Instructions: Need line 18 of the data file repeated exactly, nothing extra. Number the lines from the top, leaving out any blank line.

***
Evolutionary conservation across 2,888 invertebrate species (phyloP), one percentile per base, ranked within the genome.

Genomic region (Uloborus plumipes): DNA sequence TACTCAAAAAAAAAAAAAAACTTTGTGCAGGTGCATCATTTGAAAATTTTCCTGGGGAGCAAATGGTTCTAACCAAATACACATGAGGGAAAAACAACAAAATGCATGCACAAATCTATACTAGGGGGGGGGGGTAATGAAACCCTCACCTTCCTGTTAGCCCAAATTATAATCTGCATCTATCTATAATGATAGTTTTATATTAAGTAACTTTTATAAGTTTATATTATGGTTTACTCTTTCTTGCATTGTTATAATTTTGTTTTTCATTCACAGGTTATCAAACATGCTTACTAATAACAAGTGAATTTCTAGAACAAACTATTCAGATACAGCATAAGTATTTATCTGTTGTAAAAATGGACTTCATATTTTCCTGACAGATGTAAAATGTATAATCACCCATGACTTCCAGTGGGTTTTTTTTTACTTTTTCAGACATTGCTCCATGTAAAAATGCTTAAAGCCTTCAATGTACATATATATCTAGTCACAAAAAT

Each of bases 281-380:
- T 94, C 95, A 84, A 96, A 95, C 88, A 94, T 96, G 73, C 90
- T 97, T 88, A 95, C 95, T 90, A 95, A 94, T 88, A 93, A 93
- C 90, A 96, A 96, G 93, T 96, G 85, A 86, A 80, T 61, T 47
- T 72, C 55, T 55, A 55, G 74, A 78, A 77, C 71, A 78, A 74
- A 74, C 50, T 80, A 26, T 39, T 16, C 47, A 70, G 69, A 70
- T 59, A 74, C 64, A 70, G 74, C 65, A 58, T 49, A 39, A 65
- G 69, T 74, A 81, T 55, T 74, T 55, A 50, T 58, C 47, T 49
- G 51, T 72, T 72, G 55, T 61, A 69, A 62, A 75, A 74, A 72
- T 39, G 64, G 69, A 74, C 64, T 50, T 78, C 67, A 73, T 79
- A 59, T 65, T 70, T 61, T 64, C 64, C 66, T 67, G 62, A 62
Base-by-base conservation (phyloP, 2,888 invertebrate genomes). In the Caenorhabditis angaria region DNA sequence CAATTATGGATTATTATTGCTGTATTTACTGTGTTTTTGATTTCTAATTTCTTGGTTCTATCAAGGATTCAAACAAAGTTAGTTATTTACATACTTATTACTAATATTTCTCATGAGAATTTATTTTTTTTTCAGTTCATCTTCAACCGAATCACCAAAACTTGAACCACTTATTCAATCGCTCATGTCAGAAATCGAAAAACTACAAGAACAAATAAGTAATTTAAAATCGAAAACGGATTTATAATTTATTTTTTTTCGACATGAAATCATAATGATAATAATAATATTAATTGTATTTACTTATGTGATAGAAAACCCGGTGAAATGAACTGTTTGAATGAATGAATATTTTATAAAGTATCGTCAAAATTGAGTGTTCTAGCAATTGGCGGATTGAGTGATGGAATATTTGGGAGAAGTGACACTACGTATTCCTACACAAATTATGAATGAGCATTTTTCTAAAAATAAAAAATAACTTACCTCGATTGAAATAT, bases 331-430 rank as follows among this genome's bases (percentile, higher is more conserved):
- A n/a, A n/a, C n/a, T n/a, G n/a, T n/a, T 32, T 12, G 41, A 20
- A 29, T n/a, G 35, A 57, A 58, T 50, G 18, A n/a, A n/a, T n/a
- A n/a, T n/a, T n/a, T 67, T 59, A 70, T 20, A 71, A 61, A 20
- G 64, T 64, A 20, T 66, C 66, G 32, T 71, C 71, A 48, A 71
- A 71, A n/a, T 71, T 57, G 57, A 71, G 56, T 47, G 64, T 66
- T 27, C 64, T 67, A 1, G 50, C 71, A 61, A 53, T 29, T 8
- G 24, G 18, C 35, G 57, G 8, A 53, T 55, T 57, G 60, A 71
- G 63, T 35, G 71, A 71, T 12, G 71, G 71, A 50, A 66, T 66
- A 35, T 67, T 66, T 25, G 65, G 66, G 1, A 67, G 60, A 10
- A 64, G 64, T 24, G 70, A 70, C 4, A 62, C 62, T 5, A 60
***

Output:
- G 64, T 64, A 20, T 66, C 66, G 32, T 71, C 71, A 48, A 71